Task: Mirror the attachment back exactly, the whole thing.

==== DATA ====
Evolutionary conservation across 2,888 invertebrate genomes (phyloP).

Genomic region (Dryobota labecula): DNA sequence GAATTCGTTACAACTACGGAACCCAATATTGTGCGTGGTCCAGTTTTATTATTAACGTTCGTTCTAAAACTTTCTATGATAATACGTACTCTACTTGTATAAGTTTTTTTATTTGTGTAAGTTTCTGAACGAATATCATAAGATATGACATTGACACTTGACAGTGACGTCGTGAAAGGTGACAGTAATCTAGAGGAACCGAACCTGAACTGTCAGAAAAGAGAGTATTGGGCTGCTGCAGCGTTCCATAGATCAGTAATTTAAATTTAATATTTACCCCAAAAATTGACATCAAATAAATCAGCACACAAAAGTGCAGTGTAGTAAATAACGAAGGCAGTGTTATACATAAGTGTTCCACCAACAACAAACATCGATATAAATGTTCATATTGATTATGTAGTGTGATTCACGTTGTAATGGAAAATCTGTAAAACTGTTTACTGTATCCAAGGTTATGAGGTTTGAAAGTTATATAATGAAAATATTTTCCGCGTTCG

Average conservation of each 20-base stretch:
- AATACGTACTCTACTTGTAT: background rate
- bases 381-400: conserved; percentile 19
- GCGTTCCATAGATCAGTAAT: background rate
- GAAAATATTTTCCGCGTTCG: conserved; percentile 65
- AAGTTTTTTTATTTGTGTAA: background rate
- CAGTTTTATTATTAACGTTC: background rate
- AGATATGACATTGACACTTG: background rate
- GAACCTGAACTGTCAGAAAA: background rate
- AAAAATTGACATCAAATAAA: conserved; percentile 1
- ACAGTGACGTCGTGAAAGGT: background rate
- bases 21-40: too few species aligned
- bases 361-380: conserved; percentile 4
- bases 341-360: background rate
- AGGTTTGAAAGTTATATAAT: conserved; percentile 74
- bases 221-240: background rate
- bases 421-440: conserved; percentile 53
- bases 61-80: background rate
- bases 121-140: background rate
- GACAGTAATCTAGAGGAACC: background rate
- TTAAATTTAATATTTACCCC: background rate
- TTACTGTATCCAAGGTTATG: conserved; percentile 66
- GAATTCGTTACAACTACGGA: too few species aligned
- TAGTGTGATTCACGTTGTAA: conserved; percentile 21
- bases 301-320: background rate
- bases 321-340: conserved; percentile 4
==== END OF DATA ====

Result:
Evolutionary conservation across 2,888 invertebrate genomes (phyloP).

Genomic region (Dryobota labecula): DNA sequence GAATTCGTTACAACTACGGAACCCAATATTGTGCGTGGTCCAGTTTTATTATTAACGTTCGTTCTAAAACTTTCTATGATAATACGTACTCTACTTGTATAAGTTTTTTTATTTGTGTAAGTTTCTGAACGAATATCATAAGATATGACATTGACACTTGACAGTGACGTCGTGAAAGGTGACAGTAATCTAGAGGAACCGAACCTGAACTGTCAGAAAAGAGAGTATTGGGCTGCTGCAGCGTTCCATAGATCAGTAATTTAAATTTAATATTTACCCCAAAAATTGACATCAAATAAATCAGCACACAAAAGTGCAGTGTAGTAAATAACGAAGGCAGTGTTATACATAAGTGTTCCACCAACAACAAACATCGATATAAATGTTCATATTGATTATGTAGTGTGATTCACGTTGTAATGGAAAATCTGTAAAACTGTTTACTGTATCCAAGGTTATGAGGTTTGAAAGTTATATAATGAAAATATTTTCCGCGTTCG

Average conservation of each 20-base stretch:
- AATACGTACTCTACTTGTAT: background rate
- bases 381-400: conserved; percentile 19
- GCGTTCCATAGATCAGTAAT: background rate
- GAAAATATTTTCCGCGTTCG: conserved; percentile 65
- AAGTTTTTTTATTTGTGTAA: background rate
- CAGTTTTATTATTAACGTTC: background rate
- AGATATGACATTGACACTTG: background rate
- GAACCTGAACTGTCAGAAAA: background rate
- AAAAATTGACATCAAATAAA: conserved; percentile 1
- ACAGTGACGTCGTGAAAGGT: background rate
- bases 21-40: too few species aligned
- bases 361-380: conserved; percentile 4
- bases 341-360: background rate
- AGGTTTGAAAGTTATATAAT: conserved; percentile 74
- bases 221-240: background rate
- bases 421-440: conserved; percentile 53
- bases 61-80: background rate
- bases 121-140: background rate
- GACAGTAATCTAGAGGAACC: background rate
- TTAAATTTAATATTTACCCC: background rate
- TTACTGTATCCAAGGTTATG: conserved; percentile 66
- GAATTCGTTACAACTACGGA: too few species aligned
- TAGTGTGATTCACGTTGTAA: conserved; percentile 21
- bases 301-320: background rate
- bases 321-340: conserved; percentile 4